Jammy Bread Pudding

Pick a jam that’s not too sweet, one that has a bit of zing like apricot or plum. Last time, I used failed homemade cherry jam, aka sour cherry sauce. As for crusts or no crusts, use your judgment: If you’re using old Pepperidge Farm bread, use the crusts. If your loaf is a crusty baguette, the crusts should go.

  • 2 eggs
  • 1/4 cup granulated sugar
  • 2 cups milk
  • 2 cups cubed bread (aim for 3/4 inch cubes, crusts or not as you prefer)
  • 1 tablespoon butter
  • 1/4 teaspoon salt
  • 1/2 teaspoon vanilla
  • 1/4 cup jam of your choice
  • Sugar for sprinkling

Preheat oven to 350°F.

In the top of a double boiler off the heat, beat eggs and sugar. In a microwave or saucepan, bring milk just to the edge of boiling. Gradually pour milk into eggs, mixing steadily as you do. Put double boiler over its bottom on the stove over medium-high heat.

Cook egg mixture, stirring regularly, until it just begins to thicken (about 5-6 minutes). Add bread cubes, butter and salt; keep stirring until sauce thickens to coat the spoon. Remove from heat; add vanilla and mix in.

Pour half of mixture into a 2-quart baking dish. Spoon jam over top of the bread mixture; carefully pour the rest of the bread mixture over the top of the jam layer. Sprinkle a teaspoon or so of granulated sugar evenly over the top.

Bake for 50-60 minutes, until top is lightly browned and puffed. Pudding will fall as it cools. Serve warm or at room temperature with custard sauce or creme fraîche.

Ah, end of the first week of the new year. Plum pudding? Done. Custard sauce? Jar licked clean. Cookie tin? Cleaned and put away (okay, so it’s in the drying rack).

Sweet tooth? Still there.

There is still chocolate left in this house, very good chocolate. This season is so wonderful for citrus, though, that my thoughts drift toward a dessert I loved to make in the mid-1990s: Clementines soaked in muscat wine. Back then, I worked for Hay Day Country Farm Markets. Clementines were extremely seasonal, arriving from Spain after Thanksgiving. Great excitement when the produce manager gave the nod: The clementines had met his quality standards. Those standards meant there was an end to the season too, with the crop eventually running too small and sour for Hay Day to carry. Now clementines are ubiquitous — and are still a great midwinter treat.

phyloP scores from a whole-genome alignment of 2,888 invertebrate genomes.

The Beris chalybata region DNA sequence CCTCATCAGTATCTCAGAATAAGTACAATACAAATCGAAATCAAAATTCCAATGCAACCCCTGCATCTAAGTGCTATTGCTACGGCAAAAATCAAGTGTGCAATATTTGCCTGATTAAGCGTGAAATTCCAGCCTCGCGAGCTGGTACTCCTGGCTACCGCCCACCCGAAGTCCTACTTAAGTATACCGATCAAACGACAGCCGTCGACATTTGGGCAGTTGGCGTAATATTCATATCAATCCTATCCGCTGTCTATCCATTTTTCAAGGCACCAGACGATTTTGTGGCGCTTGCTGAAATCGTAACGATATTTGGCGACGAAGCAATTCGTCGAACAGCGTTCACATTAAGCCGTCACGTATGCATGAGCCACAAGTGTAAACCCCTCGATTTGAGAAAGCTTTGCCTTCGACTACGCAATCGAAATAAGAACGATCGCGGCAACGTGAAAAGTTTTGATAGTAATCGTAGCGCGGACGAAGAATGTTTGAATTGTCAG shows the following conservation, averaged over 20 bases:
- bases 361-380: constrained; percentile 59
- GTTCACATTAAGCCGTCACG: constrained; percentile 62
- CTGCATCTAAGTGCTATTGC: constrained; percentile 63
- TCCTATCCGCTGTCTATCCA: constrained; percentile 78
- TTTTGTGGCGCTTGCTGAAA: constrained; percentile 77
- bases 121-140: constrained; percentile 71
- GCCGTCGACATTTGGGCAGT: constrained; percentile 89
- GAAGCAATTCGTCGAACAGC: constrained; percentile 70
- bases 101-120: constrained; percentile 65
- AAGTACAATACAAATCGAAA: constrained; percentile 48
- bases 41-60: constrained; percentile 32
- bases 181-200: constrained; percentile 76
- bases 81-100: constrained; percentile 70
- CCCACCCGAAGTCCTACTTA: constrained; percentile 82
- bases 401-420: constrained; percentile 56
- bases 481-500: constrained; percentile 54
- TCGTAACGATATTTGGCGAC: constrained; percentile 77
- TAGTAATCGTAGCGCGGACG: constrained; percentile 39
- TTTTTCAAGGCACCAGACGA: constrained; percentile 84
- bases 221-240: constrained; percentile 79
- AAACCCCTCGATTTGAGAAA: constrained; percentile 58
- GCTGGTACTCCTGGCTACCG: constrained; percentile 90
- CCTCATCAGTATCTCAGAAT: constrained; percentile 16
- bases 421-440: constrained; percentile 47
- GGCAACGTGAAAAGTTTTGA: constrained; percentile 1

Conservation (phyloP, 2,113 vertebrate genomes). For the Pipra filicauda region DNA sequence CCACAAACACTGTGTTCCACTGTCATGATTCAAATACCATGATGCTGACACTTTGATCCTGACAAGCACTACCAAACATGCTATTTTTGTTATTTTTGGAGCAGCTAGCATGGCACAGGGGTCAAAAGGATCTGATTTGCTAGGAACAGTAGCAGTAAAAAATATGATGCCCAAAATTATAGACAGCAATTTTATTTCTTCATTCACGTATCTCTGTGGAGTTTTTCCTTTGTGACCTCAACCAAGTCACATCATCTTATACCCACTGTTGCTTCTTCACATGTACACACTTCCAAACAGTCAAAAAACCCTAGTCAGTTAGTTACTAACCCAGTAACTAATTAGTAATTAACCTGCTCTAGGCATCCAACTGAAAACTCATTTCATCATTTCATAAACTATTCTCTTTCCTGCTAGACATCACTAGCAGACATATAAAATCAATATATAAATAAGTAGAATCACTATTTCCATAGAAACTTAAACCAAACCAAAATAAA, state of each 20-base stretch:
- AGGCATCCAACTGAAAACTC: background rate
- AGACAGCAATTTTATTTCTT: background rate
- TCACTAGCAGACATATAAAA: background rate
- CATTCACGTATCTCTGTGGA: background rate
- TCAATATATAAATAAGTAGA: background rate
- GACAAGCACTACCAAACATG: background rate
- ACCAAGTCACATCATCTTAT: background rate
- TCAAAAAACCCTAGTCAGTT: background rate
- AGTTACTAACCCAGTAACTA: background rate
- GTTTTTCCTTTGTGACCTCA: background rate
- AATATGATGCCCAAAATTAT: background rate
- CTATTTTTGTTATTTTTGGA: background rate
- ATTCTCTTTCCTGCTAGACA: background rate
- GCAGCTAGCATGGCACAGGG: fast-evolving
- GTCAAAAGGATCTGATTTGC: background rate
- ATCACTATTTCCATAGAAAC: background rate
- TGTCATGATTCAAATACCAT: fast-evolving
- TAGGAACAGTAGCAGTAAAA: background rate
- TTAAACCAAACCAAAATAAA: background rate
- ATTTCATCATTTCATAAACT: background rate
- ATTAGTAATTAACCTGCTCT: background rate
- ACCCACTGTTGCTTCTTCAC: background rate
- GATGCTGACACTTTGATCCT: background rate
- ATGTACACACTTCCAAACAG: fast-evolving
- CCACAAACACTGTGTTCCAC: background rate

The wine I first used was Muscat de Beaumes-de-Venise, a not-too-sweet fortified French dessert wine with enough acidity to keep the floral overtones from taking over. Now I make this with an American cousin of Beaumes-de-Venise, an orange muscat wine called Essencia made by Quady Vineyards in California.* I’m giving you both options because who knows how easy it is to find either one where you are. Whichever you use, the blend of clementines with wine is virtuous enough to pass for post-holiday dessert deprivation while still being a wonderful sweet.

I made this dessert often when I was working for Hay Day and living in downtown Greenwich, Connecticut. Southern New England winters can be icy and dark. One particularly snowy, cold and gray winter, I fought back by leaving little white Christmas lights strung around my glassed-in porch until the spring time-change. My pals Eliza and Doug were passing through — January, maybe, or the dread February — and stopped for dinner. I don’t recall the main part of the meal, yet I remember serving them clementines, slightly warm, plumped up with a mixture of orange juice and Quady’s Essencia. We sat in the sparkle of candles and those fierce little stringed lights, looking at a dark and snowy streetscape, smelling flowers and tasting sunshine.

Sunny Clementines from Baking Family

Sunny Clementines

Serves 4

  • 5 or 6 clementines, peeled and sectioned, as much white pith removed as possible
  • 3/4 cup muscat dessert wine such as Quady Essencia or Muscat de Beaumes-de-Venise
  • 1/4 cup fresh orange juice

Before dinner, put clementines and wine in a saucepan and stir together; heat over medium heat JUST until liquid starts to simmer. Turn off heat, add orange juice and cover the pan. At the end of dinner, remove the pan lid, ladle clementines and sauce into small fancy bowls and serve alongside a glass of the wine you used in the dessert. (If when you go to serve them you find the clementines have cooled too much, turn on the heat for a couple of minutes. Make sure that the mixture does not come to the boil.)

*Quady now also makes something called Electra, which I ran into when a wine-shop owner insisted that it was “the new Essencia.” Uh, no, it’s not. Electra is a pale, light-alcohol ghost of the good stuff. Leave it on the store shelf.